Frances Molinari, 89, came to the US from France in 1968 after getting married to an American man. Not long after the move the marriage ended but Frances stayed in the US. The marriage, which she does not want to discuss in detail, left deep scars with her. She resides in a tiny studio apartment in the Salvation Army-owned building The Williams on the Upper West Side.
Her age is starting to get to her it has forced her to take each day as their come. “Some days I have no energy at all,” she says, and spend most of her time in her apartment, often reading a book.
“Books are my friends,” Molinari says and shows her large pile of books she’s currently reading, including an old geography textbook and a book by Noah Chomsky. The book that has caught her curiosity right now is called “More Human,” by Silicon Valley CEO Steve Hilton on how to make society more focused on people rather than institutions.
She says she is in her heart very French and speaks with a heavy French accent. She has always been skeptical of many aspects of American society, such as how, according to her, capitalism permeates it. Down in the dining room, which she goes to two times per day, she often vocally debates American ideals with her neighbors at The Williams.
On her door is a sign with instructions – “In case of death” – on the inside of her front door says that anyone that finds her after her death should contact the French Consulate in New York for her body to be returned to her home country.
Jackie Roberts has just turned 90 and has survived two strokes. She lives in Dyckman Houses, a NYCHA complex of six high-rises in Inwood, where she has lived for most of her adult life.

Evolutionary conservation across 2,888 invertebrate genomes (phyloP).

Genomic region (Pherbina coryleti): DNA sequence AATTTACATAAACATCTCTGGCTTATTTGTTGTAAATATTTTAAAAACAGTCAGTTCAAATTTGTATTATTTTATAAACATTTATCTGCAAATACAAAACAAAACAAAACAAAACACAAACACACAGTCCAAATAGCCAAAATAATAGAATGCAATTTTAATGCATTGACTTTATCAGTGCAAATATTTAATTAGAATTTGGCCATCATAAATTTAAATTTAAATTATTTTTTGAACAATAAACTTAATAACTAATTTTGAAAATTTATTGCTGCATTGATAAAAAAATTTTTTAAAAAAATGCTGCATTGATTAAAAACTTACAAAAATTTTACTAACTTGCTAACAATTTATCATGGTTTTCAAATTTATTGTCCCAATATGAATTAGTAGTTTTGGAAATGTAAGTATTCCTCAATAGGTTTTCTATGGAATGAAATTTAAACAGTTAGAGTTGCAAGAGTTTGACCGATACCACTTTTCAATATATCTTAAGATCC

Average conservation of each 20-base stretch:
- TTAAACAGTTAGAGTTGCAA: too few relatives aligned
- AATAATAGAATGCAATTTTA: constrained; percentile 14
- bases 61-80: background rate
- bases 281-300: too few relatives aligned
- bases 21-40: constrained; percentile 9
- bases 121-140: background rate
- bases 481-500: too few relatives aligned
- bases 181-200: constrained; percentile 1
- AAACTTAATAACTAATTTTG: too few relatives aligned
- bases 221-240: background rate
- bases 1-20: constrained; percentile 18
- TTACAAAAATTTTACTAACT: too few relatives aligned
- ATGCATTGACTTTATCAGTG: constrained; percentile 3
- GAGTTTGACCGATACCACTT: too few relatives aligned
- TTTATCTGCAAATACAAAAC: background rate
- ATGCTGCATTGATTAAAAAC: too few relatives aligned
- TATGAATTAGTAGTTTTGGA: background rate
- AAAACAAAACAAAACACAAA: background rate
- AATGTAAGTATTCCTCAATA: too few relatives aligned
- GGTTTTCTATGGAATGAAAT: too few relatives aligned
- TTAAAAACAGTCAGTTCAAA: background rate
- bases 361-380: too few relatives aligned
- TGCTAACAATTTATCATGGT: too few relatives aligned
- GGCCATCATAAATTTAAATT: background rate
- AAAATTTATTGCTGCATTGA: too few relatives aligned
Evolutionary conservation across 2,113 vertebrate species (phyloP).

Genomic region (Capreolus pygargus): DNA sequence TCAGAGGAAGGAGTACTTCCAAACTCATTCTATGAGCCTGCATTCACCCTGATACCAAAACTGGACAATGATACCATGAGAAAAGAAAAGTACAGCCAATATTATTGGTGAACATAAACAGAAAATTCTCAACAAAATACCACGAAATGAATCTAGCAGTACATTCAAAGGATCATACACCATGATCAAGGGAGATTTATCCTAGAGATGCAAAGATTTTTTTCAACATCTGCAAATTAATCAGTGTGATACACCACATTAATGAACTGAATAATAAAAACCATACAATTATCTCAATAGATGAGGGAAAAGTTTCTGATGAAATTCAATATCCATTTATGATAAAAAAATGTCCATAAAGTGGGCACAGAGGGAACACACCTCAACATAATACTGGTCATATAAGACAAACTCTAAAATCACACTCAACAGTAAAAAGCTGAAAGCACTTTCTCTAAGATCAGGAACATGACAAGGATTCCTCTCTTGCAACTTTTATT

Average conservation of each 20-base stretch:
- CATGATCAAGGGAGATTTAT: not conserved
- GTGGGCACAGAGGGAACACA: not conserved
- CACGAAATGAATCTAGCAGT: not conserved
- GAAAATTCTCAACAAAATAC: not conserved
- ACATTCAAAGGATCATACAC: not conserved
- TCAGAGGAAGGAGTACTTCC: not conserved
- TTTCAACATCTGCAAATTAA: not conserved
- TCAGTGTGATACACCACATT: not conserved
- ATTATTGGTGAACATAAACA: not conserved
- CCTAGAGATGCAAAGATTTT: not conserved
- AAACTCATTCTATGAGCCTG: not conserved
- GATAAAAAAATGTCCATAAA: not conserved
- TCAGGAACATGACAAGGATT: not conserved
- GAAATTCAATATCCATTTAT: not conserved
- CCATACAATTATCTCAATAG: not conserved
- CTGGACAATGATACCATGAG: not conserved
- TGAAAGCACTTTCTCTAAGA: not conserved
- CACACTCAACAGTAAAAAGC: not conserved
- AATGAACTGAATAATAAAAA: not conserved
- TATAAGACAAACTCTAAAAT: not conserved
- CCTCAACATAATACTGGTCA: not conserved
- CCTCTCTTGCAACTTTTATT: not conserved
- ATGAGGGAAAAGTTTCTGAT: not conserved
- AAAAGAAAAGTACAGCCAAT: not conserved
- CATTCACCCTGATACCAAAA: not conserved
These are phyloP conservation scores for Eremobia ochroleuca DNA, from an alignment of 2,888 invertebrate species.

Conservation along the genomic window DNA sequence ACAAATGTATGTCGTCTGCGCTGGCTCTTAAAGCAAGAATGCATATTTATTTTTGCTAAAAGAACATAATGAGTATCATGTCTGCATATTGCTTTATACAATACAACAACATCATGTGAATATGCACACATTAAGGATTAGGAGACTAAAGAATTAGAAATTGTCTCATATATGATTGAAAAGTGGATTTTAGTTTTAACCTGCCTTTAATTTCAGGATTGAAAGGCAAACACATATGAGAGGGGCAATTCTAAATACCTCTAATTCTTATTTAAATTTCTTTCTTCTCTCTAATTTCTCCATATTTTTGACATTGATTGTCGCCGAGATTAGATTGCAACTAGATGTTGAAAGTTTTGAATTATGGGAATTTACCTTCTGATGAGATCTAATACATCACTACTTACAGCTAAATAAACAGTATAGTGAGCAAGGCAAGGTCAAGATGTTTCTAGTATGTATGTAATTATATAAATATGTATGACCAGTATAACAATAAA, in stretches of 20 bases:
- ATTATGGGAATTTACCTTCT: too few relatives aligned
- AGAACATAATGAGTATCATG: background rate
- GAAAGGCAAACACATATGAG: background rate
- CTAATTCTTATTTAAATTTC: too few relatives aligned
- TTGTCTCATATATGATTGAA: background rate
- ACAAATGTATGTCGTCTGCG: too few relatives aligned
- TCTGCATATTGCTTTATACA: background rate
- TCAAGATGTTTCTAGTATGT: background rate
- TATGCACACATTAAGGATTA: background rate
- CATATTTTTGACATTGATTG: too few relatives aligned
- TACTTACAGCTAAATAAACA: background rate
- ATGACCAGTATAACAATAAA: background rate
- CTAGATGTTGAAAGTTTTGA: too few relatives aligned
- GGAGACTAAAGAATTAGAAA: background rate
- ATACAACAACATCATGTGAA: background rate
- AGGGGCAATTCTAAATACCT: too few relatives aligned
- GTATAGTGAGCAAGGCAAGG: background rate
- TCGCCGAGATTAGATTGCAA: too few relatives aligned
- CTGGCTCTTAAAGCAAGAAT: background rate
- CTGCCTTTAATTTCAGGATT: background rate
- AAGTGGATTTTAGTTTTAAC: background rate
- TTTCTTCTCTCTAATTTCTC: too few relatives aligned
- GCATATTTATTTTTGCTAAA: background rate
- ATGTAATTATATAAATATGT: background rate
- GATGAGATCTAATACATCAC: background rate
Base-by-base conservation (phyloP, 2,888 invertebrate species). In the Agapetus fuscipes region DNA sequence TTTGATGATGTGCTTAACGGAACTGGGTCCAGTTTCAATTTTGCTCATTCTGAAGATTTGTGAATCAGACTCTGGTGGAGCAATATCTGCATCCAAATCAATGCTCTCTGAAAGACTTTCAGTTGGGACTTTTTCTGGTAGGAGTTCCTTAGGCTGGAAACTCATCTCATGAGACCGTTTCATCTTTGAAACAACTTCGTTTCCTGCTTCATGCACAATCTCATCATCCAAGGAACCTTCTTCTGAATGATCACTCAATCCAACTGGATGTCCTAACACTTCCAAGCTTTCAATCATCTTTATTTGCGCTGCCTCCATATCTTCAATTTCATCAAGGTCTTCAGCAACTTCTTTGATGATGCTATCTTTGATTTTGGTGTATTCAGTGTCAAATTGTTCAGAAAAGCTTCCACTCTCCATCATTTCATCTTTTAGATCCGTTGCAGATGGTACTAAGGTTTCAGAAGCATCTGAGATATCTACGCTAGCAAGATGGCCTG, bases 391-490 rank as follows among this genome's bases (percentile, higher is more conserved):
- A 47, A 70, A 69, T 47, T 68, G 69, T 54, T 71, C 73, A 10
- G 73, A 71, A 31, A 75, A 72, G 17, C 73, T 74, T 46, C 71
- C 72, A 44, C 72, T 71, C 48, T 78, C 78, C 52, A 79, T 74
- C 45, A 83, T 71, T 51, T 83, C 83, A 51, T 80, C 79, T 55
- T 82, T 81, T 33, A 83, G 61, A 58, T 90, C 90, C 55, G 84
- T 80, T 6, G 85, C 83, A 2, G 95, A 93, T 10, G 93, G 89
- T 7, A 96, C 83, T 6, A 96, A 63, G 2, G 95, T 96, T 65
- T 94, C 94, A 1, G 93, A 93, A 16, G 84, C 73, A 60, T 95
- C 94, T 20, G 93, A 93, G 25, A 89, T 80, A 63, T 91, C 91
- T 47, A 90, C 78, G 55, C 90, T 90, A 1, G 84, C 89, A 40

Her condition – she had her second stroke when she was 78 – has her sitting in a wheelchair for most of the day, but she has a walker that she sometimes uses. Being increasingly immobile makes it hard to leave the building, but Jackie has found friends in her own building – including a man she used to babysit when she was younger, him a senior as well now.
A nurse comes by every day to not only help her with daily meals but also keep her company; her doctor even makes home visits after her social worker enrolled Jackie in a visiting doctor-program. Her TV is often on, tuned to Judge Judy.
Her sofa table is enamored with magazines and books; Jackie has always been a very avid reader. An Amazon Fire tablet is also there – old age hasn’t stopped Jackie from getting around on the internet.
Jackie says she doesn’t think that she can feel being lonely - it is, and always has, been a completely foreign feeling to her, and she is very happy to be alone. “I don’t know if I can feel lonely.”
Timothy Bissell is 69. He got his Parkinson’s diagnosis seven years ago. Being gay in a small New Hampshire town, he was extremely lonely. He is worried he might be there again, as two of his friends that are both quite much older than him. “It’s part of being human, anticipating loss.”
His Parkinson’s have not yet made his health deteriorate greatly, but his hands shake constantly. After Timothy received his diagnosis he retired from a long career as a printmaker, often for LGBT groups. He thought his illness was going to progress quickly and wanted to spend time with his friends and family and sold his company after his diagnosis in 2012.
Him and his partner, Curtis, has been together for 20 years, but he still lives with the scars of some previous relationships that ended after many years of partnership and is worried about becoming lonely, just as he once was growing up. As he’s grown older he’s reached out to old friends on Facebook and he has two close friends who are both old and he worries about them. “You can’t replace people! They’re unique!”